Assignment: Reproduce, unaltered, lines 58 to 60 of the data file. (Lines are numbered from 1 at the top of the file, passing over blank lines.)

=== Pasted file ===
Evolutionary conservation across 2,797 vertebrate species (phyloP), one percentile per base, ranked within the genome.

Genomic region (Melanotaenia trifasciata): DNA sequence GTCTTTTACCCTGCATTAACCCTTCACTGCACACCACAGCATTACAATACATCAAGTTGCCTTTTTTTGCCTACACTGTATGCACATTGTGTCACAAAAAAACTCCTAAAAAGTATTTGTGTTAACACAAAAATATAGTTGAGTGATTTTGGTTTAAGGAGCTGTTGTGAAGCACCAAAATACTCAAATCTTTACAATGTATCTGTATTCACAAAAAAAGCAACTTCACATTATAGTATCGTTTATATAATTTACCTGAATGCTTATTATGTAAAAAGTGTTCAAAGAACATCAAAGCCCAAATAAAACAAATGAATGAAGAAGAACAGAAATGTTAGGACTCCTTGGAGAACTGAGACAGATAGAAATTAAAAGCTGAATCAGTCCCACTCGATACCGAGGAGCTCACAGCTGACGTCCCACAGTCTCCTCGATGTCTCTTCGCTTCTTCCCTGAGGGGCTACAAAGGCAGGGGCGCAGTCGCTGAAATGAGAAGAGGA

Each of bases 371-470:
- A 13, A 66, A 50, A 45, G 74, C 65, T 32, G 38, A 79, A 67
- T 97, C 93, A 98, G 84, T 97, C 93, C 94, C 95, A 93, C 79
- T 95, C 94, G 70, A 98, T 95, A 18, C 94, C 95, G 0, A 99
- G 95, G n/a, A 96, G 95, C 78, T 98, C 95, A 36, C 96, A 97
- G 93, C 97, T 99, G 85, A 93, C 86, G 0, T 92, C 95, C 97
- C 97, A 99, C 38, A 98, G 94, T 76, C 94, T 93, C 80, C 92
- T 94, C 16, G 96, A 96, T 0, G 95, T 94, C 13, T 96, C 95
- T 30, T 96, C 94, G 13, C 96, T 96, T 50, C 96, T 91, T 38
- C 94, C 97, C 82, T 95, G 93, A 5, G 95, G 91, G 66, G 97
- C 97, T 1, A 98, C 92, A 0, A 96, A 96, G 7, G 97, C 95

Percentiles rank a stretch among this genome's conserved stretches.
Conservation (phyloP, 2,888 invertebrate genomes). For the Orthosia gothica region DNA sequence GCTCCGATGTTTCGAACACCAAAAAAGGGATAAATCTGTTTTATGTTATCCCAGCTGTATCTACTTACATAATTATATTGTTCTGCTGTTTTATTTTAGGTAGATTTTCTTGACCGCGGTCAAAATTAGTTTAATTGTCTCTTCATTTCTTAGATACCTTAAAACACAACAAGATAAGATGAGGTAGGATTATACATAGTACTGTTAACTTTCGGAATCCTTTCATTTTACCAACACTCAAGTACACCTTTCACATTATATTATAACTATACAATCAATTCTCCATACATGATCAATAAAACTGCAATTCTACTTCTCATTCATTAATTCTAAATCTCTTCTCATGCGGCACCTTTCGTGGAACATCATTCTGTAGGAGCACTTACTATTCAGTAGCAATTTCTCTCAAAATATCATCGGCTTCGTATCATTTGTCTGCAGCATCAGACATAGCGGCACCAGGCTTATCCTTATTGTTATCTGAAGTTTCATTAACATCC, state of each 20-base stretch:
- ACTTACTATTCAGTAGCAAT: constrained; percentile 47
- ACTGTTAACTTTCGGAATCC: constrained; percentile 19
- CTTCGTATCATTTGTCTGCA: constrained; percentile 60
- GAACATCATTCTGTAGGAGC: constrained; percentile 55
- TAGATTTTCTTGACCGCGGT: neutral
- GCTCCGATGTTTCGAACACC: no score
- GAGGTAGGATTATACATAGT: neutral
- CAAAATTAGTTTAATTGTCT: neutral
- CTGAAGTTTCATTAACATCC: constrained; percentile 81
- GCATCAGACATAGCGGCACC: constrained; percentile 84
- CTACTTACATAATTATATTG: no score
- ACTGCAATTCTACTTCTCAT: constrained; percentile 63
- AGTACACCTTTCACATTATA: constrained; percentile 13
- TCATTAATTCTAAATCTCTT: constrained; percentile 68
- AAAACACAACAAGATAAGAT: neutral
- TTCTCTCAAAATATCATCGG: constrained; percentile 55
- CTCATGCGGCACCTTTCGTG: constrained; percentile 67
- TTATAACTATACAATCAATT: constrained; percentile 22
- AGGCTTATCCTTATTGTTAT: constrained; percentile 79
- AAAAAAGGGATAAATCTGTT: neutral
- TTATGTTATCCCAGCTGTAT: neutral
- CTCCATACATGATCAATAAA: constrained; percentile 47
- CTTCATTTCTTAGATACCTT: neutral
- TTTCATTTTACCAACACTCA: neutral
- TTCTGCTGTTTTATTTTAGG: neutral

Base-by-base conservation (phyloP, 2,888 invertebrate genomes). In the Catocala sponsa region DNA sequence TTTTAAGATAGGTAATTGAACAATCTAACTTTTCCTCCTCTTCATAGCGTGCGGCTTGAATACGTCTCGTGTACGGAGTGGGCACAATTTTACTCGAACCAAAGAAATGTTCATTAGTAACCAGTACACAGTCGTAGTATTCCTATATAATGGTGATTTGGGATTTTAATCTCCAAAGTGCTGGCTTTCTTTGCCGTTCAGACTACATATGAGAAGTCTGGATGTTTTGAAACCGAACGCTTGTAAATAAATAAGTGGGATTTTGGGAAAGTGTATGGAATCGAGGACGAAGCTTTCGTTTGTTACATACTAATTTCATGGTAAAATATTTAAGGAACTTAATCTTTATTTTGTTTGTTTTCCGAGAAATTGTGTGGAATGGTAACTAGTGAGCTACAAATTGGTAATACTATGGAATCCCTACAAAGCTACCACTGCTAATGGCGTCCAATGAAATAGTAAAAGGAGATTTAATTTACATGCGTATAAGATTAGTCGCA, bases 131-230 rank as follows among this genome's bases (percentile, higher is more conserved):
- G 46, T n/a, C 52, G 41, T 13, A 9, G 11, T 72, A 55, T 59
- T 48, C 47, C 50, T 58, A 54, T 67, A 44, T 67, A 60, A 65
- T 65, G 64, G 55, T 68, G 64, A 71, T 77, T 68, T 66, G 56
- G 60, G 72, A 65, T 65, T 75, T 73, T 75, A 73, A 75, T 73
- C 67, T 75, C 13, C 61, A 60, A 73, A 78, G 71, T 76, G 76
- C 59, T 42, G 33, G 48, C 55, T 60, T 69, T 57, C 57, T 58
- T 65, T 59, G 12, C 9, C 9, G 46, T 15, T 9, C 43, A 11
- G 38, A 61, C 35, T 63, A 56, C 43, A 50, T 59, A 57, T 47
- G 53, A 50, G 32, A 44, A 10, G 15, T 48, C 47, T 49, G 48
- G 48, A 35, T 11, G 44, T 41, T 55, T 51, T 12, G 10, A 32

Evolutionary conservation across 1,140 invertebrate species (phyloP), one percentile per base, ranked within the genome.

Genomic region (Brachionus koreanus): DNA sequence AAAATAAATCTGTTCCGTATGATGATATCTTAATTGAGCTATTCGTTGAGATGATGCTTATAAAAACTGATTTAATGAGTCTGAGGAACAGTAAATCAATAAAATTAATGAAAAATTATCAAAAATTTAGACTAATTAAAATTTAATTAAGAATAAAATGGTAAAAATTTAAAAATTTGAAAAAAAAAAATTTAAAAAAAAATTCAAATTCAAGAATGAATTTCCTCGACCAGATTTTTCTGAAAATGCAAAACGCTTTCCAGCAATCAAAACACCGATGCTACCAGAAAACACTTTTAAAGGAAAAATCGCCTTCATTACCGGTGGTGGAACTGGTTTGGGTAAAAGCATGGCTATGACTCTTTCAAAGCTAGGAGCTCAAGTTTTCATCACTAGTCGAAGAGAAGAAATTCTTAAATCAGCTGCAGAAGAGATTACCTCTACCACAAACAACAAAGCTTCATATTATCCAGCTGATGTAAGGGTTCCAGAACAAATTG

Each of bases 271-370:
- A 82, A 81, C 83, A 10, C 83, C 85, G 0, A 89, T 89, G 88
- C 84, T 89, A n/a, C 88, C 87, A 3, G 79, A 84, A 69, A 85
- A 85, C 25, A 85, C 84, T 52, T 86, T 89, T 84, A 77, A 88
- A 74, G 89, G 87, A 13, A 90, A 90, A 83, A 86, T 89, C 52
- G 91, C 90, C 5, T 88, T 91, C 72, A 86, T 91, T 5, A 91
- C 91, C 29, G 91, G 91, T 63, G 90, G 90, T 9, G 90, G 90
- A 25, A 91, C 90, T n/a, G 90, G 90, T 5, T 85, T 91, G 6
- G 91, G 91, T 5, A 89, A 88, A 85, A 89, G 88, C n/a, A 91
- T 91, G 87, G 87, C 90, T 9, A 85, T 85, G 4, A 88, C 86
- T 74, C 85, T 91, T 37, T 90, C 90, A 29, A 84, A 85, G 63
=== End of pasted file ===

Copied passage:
- A 74, G 89, G 87, A 13, A 90, A 90, A 83, A 86, T 89, C 52
- G 91, C 90, C 5, T 88, T 91, C 72, A 86, T 91, T 5, A 91
- C 91, C 29, G 91, G 91, T 63, G 90, G 90, T 9, G 90, G 90